Sigvaris Affirmed

This is far less interesting than the life and death fight over the vaquita, but nevertheless an interesting illustration of how tariff language is to be interpreted.

You may recall Sigvaris, the classification case involving graduated compression hosiery. These items exert 15 to 20 mmHg of compression on the wearer to force pooled blood to circulate out of the leg and throughout the body. Customs and Border Protection classified these products as graduated compression hosiery in Heading 6115, subject to a 14.6%rate of duty. Plaintiff protested, claiming that they should qualify for duty-free treatment as articles specially designed or adapted for the use or benefit of the physically handicapped in Heading 9817. These articles are duty-free. Customs denied the protests and the U.S. Court of International Trade agreed with Customs. The basic rationale for that decision was that these products are designed to help patients with early stage conditions that do not yet interfere with getting around and basic daily tasks.

The Court of Appeals for the Federal Circuit has affirmed that decision.

Although reaching the same result, the Federal Circuit took a different approach in the analysis. It found that the relevant inquiry is not, as the CIT had done, about the condition for which the merchandise is allegedly designed. Rather, it is about the persons for whom the merchandise may have been designed. According to the Court, merchandise entitled to duty-free entry must be "specially designed" for "persons" with a given limitation, not specially designed to address the symptoms of a specific disorder that may afflict a person.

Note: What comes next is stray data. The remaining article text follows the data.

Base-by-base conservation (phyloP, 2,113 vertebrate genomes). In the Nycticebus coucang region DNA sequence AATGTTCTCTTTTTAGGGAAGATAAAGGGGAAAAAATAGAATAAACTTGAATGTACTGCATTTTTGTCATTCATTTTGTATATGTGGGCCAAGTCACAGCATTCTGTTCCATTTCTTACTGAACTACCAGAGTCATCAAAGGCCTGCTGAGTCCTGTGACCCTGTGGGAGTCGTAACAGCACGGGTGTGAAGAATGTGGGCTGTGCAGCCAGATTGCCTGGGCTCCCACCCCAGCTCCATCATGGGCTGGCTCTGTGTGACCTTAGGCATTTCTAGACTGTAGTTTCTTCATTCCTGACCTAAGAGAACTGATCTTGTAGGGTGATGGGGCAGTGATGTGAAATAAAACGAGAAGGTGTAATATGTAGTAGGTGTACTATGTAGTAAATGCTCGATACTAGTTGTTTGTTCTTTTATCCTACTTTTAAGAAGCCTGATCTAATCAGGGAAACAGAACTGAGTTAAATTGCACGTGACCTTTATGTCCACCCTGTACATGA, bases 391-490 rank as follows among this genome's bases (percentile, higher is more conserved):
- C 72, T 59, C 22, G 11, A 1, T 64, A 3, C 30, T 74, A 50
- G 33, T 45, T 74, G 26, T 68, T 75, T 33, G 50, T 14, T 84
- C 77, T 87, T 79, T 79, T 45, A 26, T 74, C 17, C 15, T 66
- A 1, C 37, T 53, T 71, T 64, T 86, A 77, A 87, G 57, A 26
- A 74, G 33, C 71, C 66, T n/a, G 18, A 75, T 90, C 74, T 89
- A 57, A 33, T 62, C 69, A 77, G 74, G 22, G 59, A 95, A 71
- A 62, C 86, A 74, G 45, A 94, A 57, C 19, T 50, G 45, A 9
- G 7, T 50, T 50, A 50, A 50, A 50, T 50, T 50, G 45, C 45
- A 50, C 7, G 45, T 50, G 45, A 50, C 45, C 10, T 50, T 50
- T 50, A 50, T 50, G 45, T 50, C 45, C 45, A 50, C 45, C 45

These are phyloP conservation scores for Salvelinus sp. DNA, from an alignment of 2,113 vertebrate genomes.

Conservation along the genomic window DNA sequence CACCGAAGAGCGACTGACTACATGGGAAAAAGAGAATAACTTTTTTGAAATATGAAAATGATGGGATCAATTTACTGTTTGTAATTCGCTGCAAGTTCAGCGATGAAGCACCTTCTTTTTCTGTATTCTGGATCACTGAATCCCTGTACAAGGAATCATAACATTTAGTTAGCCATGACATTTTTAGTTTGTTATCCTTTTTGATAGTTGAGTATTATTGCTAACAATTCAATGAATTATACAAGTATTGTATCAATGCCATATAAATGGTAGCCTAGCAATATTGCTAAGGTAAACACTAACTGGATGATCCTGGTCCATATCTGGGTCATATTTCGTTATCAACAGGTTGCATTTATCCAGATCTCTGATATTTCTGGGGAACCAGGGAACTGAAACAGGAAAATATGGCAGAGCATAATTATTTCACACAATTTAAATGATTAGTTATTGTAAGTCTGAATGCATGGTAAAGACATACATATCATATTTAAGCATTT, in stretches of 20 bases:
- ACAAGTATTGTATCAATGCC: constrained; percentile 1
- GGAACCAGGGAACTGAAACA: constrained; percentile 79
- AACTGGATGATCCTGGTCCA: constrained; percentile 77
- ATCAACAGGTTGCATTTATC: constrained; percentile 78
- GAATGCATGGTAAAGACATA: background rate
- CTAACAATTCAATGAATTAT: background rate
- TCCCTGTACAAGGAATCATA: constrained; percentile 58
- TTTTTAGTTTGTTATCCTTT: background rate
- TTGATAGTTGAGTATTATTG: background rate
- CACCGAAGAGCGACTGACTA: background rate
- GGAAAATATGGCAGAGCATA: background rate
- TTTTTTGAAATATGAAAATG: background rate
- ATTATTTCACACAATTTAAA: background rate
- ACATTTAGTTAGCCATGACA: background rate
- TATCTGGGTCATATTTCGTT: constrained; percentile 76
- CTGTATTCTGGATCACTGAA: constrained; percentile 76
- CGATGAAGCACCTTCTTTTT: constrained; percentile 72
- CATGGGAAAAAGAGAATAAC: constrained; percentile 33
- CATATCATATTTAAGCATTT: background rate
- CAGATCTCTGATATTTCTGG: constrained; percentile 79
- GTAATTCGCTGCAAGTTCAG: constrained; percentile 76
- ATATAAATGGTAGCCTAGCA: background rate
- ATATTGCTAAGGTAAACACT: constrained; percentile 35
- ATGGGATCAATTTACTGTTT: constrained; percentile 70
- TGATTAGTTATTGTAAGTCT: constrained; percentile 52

Looking at it from this angle, the Federal Circuit held that to qualify for duty-free entry, the merchandise must be designed for the use or benefit of a class of person who has a physical limitation to an extent greater than it is designed for other persons. Evidence of this would include the physical properties of the merchandise, whether the merchandise is solely used by the handicapped, the specific design of the merchandise, the likelihood it is useful to the general public, and whether the merchandise is sold in specialty stores.

Given the facts found by the CIT, the Federal Circuit was able to conclude that the merchandise was not specially designed for the use or benefit of a specific class of persons at all. Consequently, it did  not need to reach the question of whether that class of persons also happens to be handicapped.


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